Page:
10 Books You Pretend to Have Read and Why You Should Really Read Them, by Charlie Jane Anders
Adam Rifkin stashed this in Books!
Number 1 of course is Cryptonomicon by Neal Stephenson
Stephenson’s 1999 novel features World War II code-breakers and 1997 geeks in a complex, interlocking storyline.
“It’s so long, and so dense. It’s almost 1000 pages long, and those are big pages. It must be half a million words long,” says Charles Yu, author of the story collection Sorry Please Thank You: Stories.
He adds, “So much information. It’s a fact: a copy of Cryptonomicon has more information per unit volume than any other object in this universe. Any place that a copy of the book exists is, at that moment, the most information-rich region of space-time in the universe. If you drop a carton of Cryptonomicon paperbacks into a black hole of any size, the black hole doubles in size.
It’s true, I asked Stephen Hawking.
You get my drift. It’s the infodump of all infodumps, and I mean that as a very high form of praise, because it’s great info, and the dumping is done so well. It’s so damn entertaining! Everyone praises it and loves it — and yet, I don’t hear all that much about it. Maybe I travel in the wrong circles. It’s just one of those books that you could put on your Before I Die reading list, and then it’ll be there on the day you die, and you’ll be like, “oh, shoot, forgot to read all those awesome books.” Don’t let that happen to you! Read this book! Your brain will swell with information. A person who has recently read Cryptonomicon is temporarily the smartest person on Earth. That’s a fact.”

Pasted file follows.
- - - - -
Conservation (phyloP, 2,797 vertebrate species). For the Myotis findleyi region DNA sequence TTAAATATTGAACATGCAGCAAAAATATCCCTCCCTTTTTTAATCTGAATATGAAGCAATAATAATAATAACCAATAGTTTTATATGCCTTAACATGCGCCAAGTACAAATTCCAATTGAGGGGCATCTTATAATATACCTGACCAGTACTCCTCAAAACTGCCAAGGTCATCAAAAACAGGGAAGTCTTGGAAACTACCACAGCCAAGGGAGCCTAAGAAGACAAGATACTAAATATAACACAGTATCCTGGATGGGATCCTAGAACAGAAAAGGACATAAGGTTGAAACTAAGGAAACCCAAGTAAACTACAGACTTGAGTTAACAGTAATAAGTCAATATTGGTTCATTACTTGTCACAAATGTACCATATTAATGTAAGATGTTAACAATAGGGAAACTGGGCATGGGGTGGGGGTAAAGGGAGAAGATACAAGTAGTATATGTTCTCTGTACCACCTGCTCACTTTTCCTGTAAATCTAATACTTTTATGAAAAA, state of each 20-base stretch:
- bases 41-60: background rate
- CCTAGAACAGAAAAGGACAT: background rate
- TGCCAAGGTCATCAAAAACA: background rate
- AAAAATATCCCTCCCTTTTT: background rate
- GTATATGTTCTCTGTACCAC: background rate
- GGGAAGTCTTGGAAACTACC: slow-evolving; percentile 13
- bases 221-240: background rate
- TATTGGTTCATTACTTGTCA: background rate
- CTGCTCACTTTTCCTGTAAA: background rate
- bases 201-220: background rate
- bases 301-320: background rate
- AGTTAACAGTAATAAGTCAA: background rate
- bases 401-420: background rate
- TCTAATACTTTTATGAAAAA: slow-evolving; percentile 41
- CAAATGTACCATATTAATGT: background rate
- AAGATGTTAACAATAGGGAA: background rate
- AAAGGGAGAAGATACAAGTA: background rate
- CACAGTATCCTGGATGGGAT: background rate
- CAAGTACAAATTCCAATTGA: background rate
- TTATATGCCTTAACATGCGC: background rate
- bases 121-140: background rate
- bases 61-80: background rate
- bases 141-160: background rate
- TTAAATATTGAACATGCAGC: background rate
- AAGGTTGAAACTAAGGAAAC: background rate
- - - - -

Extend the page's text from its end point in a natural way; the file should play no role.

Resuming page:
Number 2 is Dune by Frank Herbert
The classic novel about a desert planet and the power of the Spice Melange.
It’s hard to believe that people haven’t actually read this book — but Pat Cadigan, author of Synners, Dervish is Digital and many other books, says she believes a lot of people “probably think they’ve had the Dune experience from either the movie or the Syfy miniseries.” Also, a lot of people probably “read around” Dune, reading the prequels and the sequels, but never actually dive into the original book. “It’s not an easy read,” says Cadigan, because it’s both dense and complex. But if you’ve only read the other books or seen the adaptations of this masterwork, you haven’t had the proper Dune experience. This is a “full-immersion experience that has to be read to be fully appreciated,” says Cadigan.